In FIG. 1, a plan schematic view is shown of a micromotor including a rotor 10 and an underlying torque stator 12. An the upper torque stator has been removed but is shown in FIG. 2. A central bearing 14 (see also FIG. 2) extends through an aperture in rotor 10 and has an expanded collar 16 which maintains rotor 10 from contacting upper torque stator 18. Upper and lower torque stators 12 and 18 are each provided with a plurality of aligned, conductive electrodes 20 spaced about bearing 14 in an annulus.
The overall relationship of rotor 10 and torque stators 12 and 18 can be seen from the exploded view of FIG. 3. As can there be seen, upper and lower segmented electrodes 20 of each of torque stators 12 and 18 are aligned, and rotor 10 is sandwiched therebetween. Rotor 10 is further provided with a plurality of circularly disposed apertures 22. Rotor 10 is preferably comprised of a conductive material such as polysilicon and apertures 22 create nonconductive regions about the periphery of rotor 10 which enhance a tangential field induced therein, which field enables motor action to occur. It is to be noted, that torque stators 12 and 18, as well as rotor 10, are symmetrical about axis 24.
As can be seen from FIGS. 1-3, the micromotor configuration employs torque stators which are not co-planar with the rotor and, for this reason, the micromotor is called a "vertical-drive electrostatic motor". The vertical-drive arrangement provides more torque than side drive micro motors due to the fact that the electrostatic forces are developed over an increased fringe field area. In addition, torque stators 12 and 18 provide a significant balancing action for rotor 10. If only one torque stator was used, an electrostatic force would be exerted on rotor 10 by the induced field that would exhibit a large component in the vertical direction. This force, unless countered, would tend to clamp rotor 10 to the stator, thus resulting in increased friction at the bearing. However, the vertical drive motor shown in FIGS. 1-3 employs a pair of stators 12 and 18 on either side of rotor 10 to create a balance of axial force components exerted on rotor 10. More specifically, the vertical forces between upper torque stator 18 and rotor 10 are balanced by forces between lower torque stator 12 and rotor 10, respectively.
As is well known to those skilled in the art, a motor structure can be made to rotate through the use of a multiple phase energization of a stator winding. A similar scheme is used herein and is shown in FIG. 4, wherein three phase energization is illustrated. Three phase operation of the system is achieved by applying the signals shown in FIG. 4 to the stator electrodes shown in FIG. 1 (not all connections are shown, as this is conventional three phase-energization).
The application of three phase energization pulses create charge distributions on the stator electrode surfaces. Assuming that rotor 10 is comprised of a conductive material, the charge patterns on electrodes 20 will create fringing fields that induce physical forces in rotor 10. A pulse applied to an electrode creates an attractive force that tends both to pull rotor 10 towards the electrode and horizontally in the direction of the "rotation" of the applied three phase energization. As rotor 10 moves in accordance with the induced force, its charge distribution begins to align with that of the torque stator's electrodes, and the horizontal force acting on the rotor diminishes. However, by causing the stator charge pattern to also rotate, rotor 10 is caused to continue its rotating action in accordance with the applied stator energizations.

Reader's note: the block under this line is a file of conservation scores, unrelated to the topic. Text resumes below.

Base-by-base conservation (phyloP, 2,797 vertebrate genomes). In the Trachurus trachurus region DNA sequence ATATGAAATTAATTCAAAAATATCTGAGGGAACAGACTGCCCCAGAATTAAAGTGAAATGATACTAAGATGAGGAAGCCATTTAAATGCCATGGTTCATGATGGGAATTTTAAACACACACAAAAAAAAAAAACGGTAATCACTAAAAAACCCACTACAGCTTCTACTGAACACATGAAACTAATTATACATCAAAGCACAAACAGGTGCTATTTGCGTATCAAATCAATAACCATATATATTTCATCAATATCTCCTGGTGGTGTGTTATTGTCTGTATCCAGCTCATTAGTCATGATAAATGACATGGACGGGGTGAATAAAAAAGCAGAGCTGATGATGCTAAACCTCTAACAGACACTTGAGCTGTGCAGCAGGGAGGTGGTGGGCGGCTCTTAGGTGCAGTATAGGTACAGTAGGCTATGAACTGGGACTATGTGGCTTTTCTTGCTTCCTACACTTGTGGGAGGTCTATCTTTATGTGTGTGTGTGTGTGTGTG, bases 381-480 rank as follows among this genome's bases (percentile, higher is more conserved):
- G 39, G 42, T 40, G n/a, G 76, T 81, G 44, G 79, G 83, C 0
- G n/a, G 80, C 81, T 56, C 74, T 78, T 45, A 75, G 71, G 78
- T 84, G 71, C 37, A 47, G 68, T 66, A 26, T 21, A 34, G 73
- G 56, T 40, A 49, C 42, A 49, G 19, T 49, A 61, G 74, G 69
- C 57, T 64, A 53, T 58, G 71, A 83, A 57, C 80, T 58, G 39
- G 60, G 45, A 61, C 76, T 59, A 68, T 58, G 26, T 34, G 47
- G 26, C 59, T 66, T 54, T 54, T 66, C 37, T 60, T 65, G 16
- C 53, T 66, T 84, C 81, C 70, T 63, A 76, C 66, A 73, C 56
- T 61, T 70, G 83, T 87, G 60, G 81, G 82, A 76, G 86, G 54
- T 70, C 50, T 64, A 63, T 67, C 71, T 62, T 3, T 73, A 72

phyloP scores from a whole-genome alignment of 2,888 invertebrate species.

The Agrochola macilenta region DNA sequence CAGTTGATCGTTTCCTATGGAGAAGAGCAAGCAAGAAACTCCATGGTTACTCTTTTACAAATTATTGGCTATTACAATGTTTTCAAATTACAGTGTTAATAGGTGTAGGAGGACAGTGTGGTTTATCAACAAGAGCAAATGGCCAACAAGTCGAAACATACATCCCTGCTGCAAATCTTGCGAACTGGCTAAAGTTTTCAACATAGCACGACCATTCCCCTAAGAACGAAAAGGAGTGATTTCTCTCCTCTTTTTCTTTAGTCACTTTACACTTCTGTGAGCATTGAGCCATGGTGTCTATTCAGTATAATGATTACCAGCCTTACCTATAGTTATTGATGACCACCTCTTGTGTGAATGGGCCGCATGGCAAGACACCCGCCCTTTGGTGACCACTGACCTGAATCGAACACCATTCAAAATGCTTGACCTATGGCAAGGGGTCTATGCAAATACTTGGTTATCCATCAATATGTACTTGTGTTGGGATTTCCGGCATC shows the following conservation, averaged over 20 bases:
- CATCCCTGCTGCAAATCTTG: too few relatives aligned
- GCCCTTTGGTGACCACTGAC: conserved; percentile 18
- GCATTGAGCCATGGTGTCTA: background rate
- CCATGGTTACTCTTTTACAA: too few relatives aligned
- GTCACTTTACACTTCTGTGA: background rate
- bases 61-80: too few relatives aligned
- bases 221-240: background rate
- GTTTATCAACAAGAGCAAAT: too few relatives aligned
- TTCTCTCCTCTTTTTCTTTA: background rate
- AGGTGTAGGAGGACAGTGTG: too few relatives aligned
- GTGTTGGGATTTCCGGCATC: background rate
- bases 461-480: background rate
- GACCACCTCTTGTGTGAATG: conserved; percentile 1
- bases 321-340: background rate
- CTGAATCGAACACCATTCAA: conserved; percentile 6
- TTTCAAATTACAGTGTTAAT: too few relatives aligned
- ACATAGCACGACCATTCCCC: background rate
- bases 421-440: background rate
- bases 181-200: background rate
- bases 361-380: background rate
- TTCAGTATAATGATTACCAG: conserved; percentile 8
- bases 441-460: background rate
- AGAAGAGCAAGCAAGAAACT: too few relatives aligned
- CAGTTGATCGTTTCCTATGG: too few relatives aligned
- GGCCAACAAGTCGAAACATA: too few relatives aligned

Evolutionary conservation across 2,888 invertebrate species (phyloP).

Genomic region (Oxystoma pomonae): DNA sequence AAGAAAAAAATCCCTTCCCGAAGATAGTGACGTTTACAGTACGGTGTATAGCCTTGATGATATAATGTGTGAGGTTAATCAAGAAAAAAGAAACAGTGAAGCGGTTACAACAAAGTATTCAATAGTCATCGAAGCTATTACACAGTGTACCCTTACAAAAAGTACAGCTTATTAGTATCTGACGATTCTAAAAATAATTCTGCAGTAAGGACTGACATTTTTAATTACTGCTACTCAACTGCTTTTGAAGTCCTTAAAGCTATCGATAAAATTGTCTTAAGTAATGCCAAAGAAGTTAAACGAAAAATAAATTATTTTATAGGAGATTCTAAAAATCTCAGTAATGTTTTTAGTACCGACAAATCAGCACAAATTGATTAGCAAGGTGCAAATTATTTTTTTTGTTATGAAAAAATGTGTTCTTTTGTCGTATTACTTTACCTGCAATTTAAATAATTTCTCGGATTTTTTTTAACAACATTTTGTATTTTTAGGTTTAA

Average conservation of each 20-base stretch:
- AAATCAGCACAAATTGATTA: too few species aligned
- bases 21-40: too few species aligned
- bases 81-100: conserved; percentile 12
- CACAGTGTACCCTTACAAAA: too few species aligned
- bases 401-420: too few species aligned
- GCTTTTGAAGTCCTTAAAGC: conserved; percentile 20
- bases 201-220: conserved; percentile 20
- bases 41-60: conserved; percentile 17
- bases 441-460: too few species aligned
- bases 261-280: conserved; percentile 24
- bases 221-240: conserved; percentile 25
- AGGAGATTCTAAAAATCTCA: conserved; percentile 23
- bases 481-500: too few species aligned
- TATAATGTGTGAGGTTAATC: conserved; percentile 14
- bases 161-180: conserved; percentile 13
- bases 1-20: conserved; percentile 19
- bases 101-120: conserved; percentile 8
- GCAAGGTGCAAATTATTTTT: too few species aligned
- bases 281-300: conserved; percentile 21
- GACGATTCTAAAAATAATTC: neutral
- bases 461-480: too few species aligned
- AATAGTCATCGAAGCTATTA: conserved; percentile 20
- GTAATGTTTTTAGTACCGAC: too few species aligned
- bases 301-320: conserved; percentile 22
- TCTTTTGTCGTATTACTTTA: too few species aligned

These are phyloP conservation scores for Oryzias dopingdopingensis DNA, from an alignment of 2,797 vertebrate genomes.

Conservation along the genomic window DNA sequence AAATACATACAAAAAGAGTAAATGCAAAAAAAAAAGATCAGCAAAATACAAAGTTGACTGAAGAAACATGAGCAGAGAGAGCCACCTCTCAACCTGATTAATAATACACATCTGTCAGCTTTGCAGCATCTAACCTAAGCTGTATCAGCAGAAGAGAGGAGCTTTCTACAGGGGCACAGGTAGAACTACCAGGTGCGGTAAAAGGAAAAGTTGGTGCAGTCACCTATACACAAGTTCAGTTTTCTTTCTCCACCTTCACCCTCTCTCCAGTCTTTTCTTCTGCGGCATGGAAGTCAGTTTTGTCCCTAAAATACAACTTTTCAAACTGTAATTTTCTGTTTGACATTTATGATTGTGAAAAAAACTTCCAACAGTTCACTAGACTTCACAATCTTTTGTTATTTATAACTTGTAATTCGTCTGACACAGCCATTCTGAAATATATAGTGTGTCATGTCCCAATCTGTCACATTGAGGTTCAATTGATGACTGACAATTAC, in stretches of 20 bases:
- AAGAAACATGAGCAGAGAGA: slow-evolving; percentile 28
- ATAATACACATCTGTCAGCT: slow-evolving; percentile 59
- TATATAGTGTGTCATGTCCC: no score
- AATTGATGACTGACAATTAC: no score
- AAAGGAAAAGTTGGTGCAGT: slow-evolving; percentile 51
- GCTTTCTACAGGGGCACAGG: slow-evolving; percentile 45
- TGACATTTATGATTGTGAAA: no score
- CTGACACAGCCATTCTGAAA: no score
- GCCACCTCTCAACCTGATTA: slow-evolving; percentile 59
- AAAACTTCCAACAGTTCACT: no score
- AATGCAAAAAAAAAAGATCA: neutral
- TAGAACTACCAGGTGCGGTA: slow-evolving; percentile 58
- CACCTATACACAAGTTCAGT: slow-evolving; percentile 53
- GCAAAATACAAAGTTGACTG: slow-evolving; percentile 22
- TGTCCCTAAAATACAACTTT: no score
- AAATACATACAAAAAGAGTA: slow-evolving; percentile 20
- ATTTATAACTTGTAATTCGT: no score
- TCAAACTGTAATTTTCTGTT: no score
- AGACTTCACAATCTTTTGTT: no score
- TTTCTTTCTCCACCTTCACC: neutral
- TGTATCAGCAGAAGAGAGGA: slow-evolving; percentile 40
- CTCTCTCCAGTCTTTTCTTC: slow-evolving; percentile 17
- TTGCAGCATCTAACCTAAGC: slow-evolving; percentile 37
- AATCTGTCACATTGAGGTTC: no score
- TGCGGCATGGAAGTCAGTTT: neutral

While the above described motor action is somewhat conventional, the voltage levels applied to the torque stators are not. It is important that the vertical forces exerted on rotor 10 be substantially balanced. As a result, and assuming a horizontal orientation of the micromotor, the "lower" stator has applied thereto a lesser amplitude potential then the upper stator. The upper stator thereby exerts a greater attractive force on rotor 10 and overcomes the additional downward force created by the mass of rotor 10.
As the specific values of the applied potentials depend upon the mass of rotor 10, the size of the stator electrodes, the separations existing between the rotor and the stator surfaces, and the ultimate orientation of the micromotor, specific values of voltages vary with the device geometry. The upper stator electrodes, for a device with 100 volt stator operating voltage levels, a 25 micrometer rotor radius, and a rotor-to-stator separation of two micrometers, create an upward force of approximately 10-18 Newtons. A similar downward balancing force is created between the lower stator electrodes and the rotor. One skilled in the art will realize that the ultimate aim is to electrostatically balance the rotor so that frictional forces between it and its central bearing are minimized.
Returning to FIG. 2, a silicon-based micromotor structure therein will be further described. Silicon substrate 30 provides a support for the micromotor and is generally connected to a source of common potential (not shown). An insulating silicon nitride layer 32 isolates lower stator 12 from substrate 30. Bearing 14 extends upwardly from silicon substrate 30 and is preferably comprised of a conductive material such as polysilicon. In addition to tethering rotor 10, bearing 14 also acts to provide a connection between rotor 10 and the common potential that is connected to substrate 30.
Rotor 10 is preferably comprised of polysilicon and has a pair of downwardly extending bearing surfaces 34 which act to offset rotor 10 from lower stator 12. A dielectric layer 36 isolates lower stator 12 from upper stator 18. It is to be noted that each of electrodes 20 in upper stator 18 extends over rotor 10 in a cantilever fashion and is supported by an arm portion 38. Only one such arm portion 38 is shown in FIG. 1, to avoid cluttering the view.